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Though this idiom is by no means very common, one comes across it now and then. (I just came across it again today, which is why I'm asking this question.)

Why is a "brown study" so named?

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Do you have a link or some more context? I've never heard this expression before. –  KitFox Jul 14 '11 at 14:35
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I just came across the term used in a June 1859 letter by George A. Custer: "...I will expect a 'real long' letter in answer to this, which will contain all the news of the young folks, enough to keep me in a ‘brown study’ a week" (George A. Custer to Minnie St. John, 25 June 1959) –  user85399 Jul 17 at 18:50

5 Answers 5

up vote 10 down vote accepted

From TheFreeDictionary.com:

brown study n a mood of deep absorption or thoughtfulness; reverie ...
Gloomy meditation or melancholy is known as being in a brown study.

This is a somewhat archaic usage (it may be a rural or Southern U.S. regionalism, but I don't have access to my tools for tracking that down just at the moment), although it has been used in poetry to good effect. Consider this stanza from John Crowe Ransom's "Bells for John Whiteside's Daughter":

There was such speed in her little body,
And such lightness in her footfall,
It is no wonder her brown study astonishes us all

He's talking about death as a "brown study" in an example of understatement.

Edit

@Kit brings up a good point. "Brown" used to mean gloomy exclusively. From Etymonline:

brown O.E. brun "dark, dusky," only developing a definite color sense 13c

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Re "may be a rural or Southern U.S. regionalism": I seem to recall reading it in Conan Doyle. –  msh210 Jul 14 '11 at 15:21
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This doesn't appear to actually answer the question? Or am I missing something? –  MrHen Jul 14 '11 at 19:28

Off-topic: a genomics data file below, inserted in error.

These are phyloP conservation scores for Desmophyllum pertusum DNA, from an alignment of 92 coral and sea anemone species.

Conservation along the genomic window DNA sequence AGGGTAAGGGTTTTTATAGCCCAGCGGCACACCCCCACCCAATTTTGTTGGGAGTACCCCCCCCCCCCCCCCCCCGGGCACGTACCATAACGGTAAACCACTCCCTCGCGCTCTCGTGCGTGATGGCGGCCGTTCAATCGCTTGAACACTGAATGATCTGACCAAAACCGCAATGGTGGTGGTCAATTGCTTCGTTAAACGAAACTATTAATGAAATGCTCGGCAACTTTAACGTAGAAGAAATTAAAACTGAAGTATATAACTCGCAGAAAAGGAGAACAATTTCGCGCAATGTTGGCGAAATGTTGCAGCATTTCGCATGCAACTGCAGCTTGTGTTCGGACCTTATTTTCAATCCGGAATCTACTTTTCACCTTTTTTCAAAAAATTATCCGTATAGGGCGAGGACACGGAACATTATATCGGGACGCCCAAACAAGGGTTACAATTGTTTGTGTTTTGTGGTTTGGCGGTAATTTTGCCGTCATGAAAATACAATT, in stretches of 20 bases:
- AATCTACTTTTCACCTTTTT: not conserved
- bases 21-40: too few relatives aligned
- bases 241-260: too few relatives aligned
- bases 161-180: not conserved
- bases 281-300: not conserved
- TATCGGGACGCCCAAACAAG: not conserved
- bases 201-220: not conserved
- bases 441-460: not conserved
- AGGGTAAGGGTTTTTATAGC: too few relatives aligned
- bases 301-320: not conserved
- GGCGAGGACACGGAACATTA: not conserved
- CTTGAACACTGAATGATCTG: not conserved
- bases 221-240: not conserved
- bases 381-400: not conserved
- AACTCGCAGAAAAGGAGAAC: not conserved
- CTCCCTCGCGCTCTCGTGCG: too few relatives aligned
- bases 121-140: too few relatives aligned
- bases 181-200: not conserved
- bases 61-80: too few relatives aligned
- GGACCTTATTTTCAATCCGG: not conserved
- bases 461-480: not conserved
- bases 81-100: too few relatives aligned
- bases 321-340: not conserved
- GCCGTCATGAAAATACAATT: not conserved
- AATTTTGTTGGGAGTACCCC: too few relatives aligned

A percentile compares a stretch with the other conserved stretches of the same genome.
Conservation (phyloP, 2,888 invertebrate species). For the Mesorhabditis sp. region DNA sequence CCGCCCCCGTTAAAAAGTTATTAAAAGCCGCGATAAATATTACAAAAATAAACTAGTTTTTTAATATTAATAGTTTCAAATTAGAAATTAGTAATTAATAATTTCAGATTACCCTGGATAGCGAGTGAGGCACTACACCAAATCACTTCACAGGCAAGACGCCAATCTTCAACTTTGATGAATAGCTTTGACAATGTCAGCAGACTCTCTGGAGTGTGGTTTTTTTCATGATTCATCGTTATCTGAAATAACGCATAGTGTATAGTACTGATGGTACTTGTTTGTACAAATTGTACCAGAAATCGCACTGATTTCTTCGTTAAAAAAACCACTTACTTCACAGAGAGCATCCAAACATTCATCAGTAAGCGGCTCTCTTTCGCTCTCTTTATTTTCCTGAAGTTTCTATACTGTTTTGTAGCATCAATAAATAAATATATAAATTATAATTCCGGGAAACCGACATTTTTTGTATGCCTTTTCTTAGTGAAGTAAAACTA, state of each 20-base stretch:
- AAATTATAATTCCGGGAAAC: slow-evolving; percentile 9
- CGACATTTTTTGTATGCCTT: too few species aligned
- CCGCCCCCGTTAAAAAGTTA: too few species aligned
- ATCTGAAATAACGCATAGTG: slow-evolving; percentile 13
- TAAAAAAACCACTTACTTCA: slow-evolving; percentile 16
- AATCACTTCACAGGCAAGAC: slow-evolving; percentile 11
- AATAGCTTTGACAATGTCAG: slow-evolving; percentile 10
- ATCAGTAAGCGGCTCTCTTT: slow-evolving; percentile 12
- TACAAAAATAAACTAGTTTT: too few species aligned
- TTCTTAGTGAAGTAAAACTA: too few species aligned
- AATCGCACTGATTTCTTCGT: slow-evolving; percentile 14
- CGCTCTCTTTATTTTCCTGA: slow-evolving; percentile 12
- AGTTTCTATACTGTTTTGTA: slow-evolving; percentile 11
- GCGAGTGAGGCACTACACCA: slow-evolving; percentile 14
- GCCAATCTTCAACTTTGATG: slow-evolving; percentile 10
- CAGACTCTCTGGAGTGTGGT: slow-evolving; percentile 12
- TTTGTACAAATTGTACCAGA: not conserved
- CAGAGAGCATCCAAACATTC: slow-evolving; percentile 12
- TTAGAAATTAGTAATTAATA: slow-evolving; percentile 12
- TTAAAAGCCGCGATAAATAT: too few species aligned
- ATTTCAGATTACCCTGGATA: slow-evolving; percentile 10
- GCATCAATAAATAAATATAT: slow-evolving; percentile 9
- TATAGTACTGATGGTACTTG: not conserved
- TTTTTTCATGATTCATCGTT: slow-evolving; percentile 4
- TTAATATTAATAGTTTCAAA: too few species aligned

'brown study' occurs (at least) twice in the novel 'Victory' by Joseph Conrad, who is British, which suggests that it's not an American expression. –  Jona Christopher Sahnwaldt Jul 17 at 21:07
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According to Google's Ngram Viewer though, the expression is slightly more common in American English: books.google.com/ngrams/graph?content=brown+study –  Jona Christopher Sahnwaldt Jul 17 at 21:16

Slightly surprisingly, since neither of its words now seems to fit the meaning, brown study was originally a tautology and pleonasm.

The OED first cites it from 1552*. As other answers note, brown at this date could mean dusky, dark more generally than today, and hence figuratively gloomy, serious. But besides that, study also had a slew of now-obsolete meanings, including a state of mental perplexity or anxious thought and a state of reverie or abstraction, with uses like:

He was in suche a study he herd not what Gouernayle said.
      —Malory, Morte d'Arthur, 1470–85

I was at first in a study what to do, at last I promised.
      —R. Meeke, Diary, 1689

So a brown study then was closely analogous to the not-yet-so-opaque a blue funk. To be in a study was bad already; a brown study really served to emphasise the gloom.


* in the rather extraordinary-sounding Manifest Detection Diceplay, which turns out upon googling to be a pamphlet on cheating at cards, A Manifest Detection of the Most Vyle and Detestable Form of Diceplay, by one Gilbert White.

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Great answer. +1 –  Callithumpian Sep 23 '11 at 12:13

According to the Phrase Finder, brown study is very old usage of "brown" to indicate a gloomy mood and "study" in the sense of deep thought. More modernly, we would probably more immediately grasp "black mood," since black is the new brown, as it were.

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The closest meaning today of 'brown study' is 'brooding'. As used into the mid-20th century, didn't just mean a melancholy mood or 'reverie' and it didn't mean 'depressed' in our usual sense. It meant thinking so deeply about something troubling that one becomes wrapped up in it and temporarily cut off from other people or asocial. In essence, if one is in a brown study, one is 'studying' (thinking hard about) something in a 'brown' or darkly shadowed mood.The assumption was, though, that people going into brown studies occasionally and then come out of them.

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There's nothing American about this phrase. It was widely used in British English, too. Seems to have one out of fashion with the passing of time (and it's not taught in schools today, which probably explains the decline).

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yes i've seen it in the UK. it is not a common expression, and generally used in writing rather than speech. however the idiomatic use of "study" mentioned by @PLL was perhaps not quite obsolete in my West Yorkshire childhood in the 1950's - "when she realized...her face was a study" - though in the simplistic thought of a child i merely interpreted the word as meaning "worthy of study" –  David Holden Aug 7 at 12:16

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